How to sell digital products

As hosts of the Honest Designers Show, we’re often asked how we successfully make a living from selling digital products. The challenges and questions we hear from listeners vary slightly but ultimately it all boils down to one burning question, “How to sell digital products and make a living doing it!”.

Information on the topic seems to be fairly scarce or lightweight, which is why I wrote a comprehensive post on passive income a while back, in the hopes that it will help others with selling digital products.

Since then I’ve been wanting to expand further on the topic and dive deeper into all the aspects of what it takes to create a successful digital product. And what better way to do that than with my fellow hosts of the podcast!

Collectively we have a ton of experience on the topic. We had so much to say we ended up recording a series of three episodes. It’s a masterclass on all the aspects of creating and selling successful digital products with plenty of actionable points you don’t want to miss.

The three part series consists of:

  • Episode 75: An overview of selling digital products including brainstorming ideas, building and selling a hit product. Listen here.
  • Episode 76: We dig in-depth on how to present your digital products by using stunning presentational graphics. Listen here.
  • Episode 77: We take a look at how passive income often isn’t all that passive and the gritty realities of what it really takes to be successful. Listen here.


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    I really enjoyed your last article on the subject. And this is all such valuable info. I’ve been wondering though when you sell your digital products, what keeps someone from taking. Size A3 print for example and printing it as a size A2? Is your file set in such a way that the print would get pixelated or are you just willing to take that “risk”? Thanks again for sharing all these info!!!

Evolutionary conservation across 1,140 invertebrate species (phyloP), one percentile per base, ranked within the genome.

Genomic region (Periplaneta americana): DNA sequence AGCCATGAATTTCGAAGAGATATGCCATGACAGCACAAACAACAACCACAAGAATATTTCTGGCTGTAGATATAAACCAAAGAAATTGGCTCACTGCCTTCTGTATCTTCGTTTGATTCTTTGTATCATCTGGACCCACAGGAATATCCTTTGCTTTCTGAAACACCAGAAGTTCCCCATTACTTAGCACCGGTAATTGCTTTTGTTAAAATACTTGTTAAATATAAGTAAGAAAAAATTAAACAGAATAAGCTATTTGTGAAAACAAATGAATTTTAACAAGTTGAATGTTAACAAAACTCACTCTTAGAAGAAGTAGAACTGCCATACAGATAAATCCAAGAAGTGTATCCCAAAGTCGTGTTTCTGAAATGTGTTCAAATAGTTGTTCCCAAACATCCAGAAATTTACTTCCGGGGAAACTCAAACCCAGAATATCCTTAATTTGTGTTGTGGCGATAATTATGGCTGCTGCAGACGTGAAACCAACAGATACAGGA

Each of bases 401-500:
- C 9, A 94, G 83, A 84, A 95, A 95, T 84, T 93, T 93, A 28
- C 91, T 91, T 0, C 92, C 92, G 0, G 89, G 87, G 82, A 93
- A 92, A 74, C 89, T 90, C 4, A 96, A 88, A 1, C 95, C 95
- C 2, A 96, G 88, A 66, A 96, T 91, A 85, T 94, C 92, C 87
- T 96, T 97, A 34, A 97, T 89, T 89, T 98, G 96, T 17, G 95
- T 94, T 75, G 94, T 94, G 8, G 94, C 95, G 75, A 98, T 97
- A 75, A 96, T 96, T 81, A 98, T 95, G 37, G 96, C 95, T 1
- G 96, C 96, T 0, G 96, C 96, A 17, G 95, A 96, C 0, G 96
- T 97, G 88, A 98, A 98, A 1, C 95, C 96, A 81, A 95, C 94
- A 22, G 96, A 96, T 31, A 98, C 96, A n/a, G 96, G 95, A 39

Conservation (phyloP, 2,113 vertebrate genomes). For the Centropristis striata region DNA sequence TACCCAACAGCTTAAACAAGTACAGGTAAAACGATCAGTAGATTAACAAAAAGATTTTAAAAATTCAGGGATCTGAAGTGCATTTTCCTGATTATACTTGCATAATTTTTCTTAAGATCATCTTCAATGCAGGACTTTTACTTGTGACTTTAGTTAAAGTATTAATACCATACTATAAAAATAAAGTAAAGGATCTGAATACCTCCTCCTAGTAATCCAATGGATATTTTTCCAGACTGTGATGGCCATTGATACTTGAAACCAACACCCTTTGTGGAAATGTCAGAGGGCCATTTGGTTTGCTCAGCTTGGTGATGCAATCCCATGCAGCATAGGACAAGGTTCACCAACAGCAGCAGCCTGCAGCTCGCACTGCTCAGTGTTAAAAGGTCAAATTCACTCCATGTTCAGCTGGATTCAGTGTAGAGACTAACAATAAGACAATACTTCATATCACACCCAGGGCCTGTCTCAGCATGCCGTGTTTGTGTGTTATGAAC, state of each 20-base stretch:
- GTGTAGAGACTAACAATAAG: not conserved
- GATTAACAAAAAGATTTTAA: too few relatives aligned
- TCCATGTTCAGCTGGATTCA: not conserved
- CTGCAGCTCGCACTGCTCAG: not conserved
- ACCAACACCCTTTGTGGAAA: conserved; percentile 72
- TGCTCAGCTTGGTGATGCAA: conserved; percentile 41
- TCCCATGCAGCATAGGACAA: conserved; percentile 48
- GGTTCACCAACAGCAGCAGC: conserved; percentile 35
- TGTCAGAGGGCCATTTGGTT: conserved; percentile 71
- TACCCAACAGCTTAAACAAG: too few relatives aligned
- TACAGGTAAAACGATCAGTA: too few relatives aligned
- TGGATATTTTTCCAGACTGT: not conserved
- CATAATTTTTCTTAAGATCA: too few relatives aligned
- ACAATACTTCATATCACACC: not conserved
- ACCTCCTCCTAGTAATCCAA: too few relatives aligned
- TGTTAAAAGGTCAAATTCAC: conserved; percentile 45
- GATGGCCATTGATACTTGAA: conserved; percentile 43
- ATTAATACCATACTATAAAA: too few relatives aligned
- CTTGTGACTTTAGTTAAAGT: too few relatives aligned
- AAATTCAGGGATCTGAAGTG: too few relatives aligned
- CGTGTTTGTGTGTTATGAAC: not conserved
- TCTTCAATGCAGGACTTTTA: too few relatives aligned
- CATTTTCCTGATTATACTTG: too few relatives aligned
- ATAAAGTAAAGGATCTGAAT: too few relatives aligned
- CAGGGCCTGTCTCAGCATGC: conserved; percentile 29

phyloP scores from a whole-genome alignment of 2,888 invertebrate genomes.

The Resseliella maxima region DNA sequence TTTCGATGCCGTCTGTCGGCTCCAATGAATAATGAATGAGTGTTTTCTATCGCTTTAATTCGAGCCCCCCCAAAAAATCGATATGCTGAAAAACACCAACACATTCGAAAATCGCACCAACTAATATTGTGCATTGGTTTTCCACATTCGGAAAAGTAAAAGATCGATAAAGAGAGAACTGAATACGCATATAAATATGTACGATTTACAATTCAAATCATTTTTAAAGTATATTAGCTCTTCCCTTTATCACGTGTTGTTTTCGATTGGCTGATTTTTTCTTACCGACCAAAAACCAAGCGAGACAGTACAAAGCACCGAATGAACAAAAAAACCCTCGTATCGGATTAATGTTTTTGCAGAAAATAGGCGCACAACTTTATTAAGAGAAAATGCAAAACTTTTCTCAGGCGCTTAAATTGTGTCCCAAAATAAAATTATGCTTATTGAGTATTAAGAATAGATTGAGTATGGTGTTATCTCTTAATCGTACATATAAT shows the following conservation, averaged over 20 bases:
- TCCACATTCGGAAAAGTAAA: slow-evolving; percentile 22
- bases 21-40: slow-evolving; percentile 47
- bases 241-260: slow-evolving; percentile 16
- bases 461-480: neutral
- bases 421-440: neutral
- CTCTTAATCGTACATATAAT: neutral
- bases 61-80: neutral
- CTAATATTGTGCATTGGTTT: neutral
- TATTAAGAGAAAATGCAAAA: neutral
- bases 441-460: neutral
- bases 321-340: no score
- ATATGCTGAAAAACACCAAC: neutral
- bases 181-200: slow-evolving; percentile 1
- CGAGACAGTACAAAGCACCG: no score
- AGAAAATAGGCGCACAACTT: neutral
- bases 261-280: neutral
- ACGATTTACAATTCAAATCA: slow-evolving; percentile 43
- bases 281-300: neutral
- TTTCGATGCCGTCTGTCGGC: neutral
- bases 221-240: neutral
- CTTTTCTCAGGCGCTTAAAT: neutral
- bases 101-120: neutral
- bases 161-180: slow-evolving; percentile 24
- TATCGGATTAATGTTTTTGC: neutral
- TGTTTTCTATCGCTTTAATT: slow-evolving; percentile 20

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      Hi Dora,

      So happy to hear you found the article useful! The short answer to your question is, there’s nothing really stopping people from using your digital product wrongfully. Essentially you rely on your customers to do the right thing and adhere to the terms of use or licence agreement. The example you mentioned is a little tricky, because the only thing stopping people from enlarging your work bigger than you want them to is the resolution of the file you provide. But I’m curious about the question you have in the sense that you may feel enlarging from and A3 to an A2 would be something you wouldn’t feel comfortable with, are you concerned the A2 is more vulnerable to illegal usage? Are you selling finished wall art or graphics for someone to create wall art for example?

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    Very nice post, thanks for sharing so helpful content.

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      Great pleasure, glad you found it useful!


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